They really should pass a law against those parody news sites. Not so long ago it was a pro-life blogger who fell for an Onion story about a girl who was looking forward to have "the best non-anesthetized invasive uterine surgery ever". And now it seems "God is for Suckers!" fell for a story about "Aleta Smith", who donated a kidney and now want it back because the recipient is no longer a Christian. The story is from LarkNews.com, which, in a disclaimer at the bottom of the page, writes: "LarkNewsÂ® is a satirical newspaper published by Joel Kilpatrick."
From the fake news article:
"I feel helpless," [Aletha Smith] says. "Part of my body, my DNA, is stuck inside a person who's going to hell."
Smith suffers nightmares of her former organ filtering "strange Asian teas, pig blood and witch doctor brews in Africa," she says. She wonders if the Lord really wanted her to donate the kidney, or if she acted on a "triple-espresso high" she had that morning. She is also concerned that when her body is resurrected, it might be incomplete.
One might think that a statement about someone deciding to donate organs on a "triple-espresso high" would have aroused the blogger's suspicion, but alas, that opportunity was wasted.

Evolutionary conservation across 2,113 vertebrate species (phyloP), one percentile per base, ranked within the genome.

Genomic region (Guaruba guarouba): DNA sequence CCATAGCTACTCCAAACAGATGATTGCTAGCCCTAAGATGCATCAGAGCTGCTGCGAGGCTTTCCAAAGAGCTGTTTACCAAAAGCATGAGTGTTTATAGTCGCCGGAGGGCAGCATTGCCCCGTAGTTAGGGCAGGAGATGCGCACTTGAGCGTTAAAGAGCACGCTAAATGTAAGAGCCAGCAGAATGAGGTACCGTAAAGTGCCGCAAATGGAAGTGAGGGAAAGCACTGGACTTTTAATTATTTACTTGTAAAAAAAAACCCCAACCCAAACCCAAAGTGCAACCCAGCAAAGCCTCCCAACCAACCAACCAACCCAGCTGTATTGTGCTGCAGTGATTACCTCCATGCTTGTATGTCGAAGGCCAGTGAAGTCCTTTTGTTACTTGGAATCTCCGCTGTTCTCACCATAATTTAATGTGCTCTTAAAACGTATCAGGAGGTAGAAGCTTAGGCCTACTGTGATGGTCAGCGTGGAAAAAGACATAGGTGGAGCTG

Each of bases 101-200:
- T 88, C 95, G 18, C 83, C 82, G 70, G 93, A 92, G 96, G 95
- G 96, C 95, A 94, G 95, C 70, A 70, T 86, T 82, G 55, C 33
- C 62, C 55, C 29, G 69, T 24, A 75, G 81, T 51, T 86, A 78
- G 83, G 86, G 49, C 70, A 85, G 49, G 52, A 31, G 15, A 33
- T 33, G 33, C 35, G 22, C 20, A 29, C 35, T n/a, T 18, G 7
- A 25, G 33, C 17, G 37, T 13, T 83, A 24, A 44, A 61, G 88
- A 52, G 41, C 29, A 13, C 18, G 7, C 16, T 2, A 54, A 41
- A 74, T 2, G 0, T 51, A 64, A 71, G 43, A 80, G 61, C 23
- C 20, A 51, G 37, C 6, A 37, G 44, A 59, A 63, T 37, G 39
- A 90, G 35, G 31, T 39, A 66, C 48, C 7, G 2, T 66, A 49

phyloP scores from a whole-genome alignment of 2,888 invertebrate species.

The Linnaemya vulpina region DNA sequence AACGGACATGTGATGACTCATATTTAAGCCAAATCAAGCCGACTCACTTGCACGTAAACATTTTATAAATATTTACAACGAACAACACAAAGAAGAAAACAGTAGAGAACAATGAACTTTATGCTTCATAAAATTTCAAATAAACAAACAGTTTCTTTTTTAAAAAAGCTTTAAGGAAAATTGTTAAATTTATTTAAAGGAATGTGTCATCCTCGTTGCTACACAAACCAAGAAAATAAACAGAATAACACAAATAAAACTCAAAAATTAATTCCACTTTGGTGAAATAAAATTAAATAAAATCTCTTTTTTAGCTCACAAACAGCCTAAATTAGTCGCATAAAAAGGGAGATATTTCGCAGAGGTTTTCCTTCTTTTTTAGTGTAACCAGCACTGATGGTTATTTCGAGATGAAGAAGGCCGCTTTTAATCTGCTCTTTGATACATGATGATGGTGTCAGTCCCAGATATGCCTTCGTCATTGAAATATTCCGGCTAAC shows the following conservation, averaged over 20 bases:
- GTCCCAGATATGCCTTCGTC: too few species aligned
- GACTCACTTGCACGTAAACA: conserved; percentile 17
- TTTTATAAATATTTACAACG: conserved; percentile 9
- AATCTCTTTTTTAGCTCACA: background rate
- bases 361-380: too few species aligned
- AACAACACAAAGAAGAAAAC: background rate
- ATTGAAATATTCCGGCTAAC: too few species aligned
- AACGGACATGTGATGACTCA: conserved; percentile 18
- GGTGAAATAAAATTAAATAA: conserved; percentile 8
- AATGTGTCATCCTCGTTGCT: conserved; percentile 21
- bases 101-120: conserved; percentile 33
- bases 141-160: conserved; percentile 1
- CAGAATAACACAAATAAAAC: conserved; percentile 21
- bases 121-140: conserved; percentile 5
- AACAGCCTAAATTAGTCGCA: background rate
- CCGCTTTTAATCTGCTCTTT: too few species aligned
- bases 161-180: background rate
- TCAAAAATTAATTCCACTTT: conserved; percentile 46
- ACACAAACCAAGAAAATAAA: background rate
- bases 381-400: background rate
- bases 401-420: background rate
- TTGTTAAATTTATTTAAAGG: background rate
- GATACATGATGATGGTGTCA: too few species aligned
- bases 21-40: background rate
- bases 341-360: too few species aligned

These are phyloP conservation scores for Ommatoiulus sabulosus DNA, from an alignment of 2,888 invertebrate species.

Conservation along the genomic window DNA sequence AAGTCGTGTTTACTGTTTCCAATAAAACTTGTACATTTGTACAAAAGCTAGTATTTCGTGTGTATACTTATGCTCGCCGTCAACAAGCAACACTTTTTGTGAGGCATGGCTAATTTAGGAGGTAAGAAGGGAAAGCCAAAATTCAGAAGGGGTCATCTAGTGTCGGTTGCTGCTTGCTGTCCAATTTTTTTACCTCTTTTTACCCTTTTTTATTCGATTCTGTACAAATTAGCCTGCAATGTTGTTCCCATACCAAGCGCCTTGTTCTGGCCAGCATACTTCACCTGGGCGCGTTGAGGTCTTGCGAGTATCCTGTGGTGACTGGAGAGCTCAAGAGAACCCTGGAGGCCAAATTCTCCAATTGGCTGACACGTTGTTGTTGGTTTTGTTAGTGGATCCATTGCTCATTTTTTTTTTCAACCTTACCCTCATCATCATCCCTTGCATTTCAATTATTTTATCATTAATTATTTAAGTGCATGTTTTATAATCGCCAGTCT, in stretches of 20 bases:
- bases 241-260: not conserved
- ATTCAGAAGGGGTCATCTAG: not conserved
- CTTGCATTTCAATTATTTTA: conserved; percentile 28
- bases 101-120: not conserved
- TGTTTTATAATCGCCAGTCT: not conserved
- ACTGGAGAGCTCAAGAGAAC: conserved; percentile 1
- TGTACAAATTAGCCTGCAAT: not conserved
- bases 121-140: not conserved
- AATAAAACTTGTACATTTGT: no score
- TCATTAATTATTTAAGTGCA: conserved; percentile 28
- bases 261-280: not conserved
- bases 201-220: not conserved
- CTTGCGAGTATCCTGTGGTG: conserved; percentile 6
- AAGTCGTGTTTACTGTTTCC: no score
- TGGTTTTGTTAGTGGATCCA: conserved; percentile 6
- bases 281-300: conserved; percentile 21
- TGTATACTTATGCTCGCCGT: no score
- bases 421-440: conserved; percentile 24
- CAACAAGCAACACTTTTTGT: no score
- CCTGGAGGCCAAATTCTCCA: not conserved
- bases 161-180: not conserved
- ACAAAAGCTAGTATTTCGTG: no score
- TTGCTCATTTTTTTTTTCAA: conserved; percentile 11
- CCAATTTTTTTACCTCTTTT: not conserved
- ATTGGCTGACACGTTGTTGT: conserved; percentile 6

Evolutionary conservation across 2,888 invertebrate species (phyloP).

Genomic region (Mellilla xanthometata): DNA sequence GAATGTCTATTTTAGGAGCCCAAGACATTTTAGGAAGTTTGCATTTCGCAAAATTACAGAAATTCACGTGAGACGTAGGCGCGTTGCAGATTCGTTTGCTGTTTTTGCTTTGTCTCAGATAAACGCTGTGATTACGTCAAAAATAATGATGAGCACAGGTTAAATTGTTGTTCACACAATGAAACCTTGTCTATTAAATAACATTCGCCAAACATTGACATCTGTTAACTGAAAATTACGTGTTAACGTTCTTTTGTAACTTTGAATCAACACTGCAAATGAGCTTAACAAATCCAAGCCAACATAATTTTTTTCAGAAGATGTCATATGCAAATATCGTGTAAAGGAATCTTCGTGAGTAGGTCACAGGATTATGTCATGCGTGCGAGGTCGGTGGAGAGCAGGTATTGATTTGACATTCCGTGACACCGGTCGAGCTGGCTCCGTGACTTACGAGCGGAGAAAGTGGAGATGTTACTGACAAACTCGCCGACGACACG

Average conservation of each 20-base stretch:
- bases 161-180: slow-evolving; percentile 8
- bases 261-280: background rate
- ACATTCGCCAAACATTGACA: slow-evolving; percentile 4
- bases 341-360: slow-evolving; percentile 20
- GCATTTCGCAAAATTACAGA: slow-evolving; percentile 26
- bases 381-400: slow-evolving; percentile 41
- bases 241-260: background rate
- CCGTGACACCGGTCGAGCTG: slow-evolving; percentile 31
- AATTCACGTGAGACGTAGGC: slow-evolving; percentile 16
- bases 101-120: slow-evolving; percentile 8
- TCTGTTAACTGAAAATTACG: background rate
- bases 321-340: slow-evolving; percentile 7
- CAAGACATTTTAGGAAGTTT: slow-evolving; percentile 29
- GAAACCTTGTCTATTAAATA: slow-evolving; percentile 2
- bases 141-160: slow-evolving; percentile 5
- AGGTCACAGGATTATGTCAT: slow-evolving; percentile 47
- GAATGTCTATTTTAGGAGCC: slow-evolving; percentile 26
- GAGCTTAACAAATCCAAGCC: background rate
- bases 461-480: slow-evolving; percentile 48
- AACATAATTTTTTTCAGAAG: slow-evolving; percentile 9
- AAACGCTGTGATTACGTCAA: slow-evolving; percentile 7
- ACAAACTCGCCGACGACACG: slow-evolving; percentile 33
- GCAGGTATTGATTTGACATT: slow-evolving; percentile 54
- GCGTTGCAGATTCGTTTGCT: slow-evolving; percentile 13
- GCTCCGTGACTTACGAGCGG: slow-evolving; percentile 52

It is easy to revel in the screw-ups of others, relieved that it was someone else that got snookered. Indeed, here at Telic Thoughts we have also bought into news stories that later turned out to be unreliable. To err is human, and all that stuff. So let me use this unfortunate blogger's mistake as an opportunity to discuss a larger issue. A recent article in Scientific American described some interesting research in confirmation bias, "whereby we seek and find confirmatory evidence in support of already existing beliefs and ignore or reinterpret disconfirmatory evidence." It seems that when evaluating statements by politicians, people with strong political beliefs turn off the reasoning center of their brain, relying instead on the center which govern emotions. "Essentially, it appears as if partisans twirl the cognitive kaleidoscope until they get the conclusions they want, and then they get massively reinforced for it, with the elimination of negative emotional states and activation of positive ones," one of the authors of the study said.
If you believe that people would only want to have an abortion because they enjoyed the procedure, you are likely to accept a story about a girl who is "totally psyched" about her first abortion. And if you see all Christians as delusional people, you run the risk of getting burned on a story about a lady who is afraid that her kidney is becoming pagan. And if you are a scientist who think that intelligent design is dangerous nonsense… might that also affect the way you evaluate ID arguments?
That humans err is trivial; knowing why we do is what enables us to move beyond our limitations.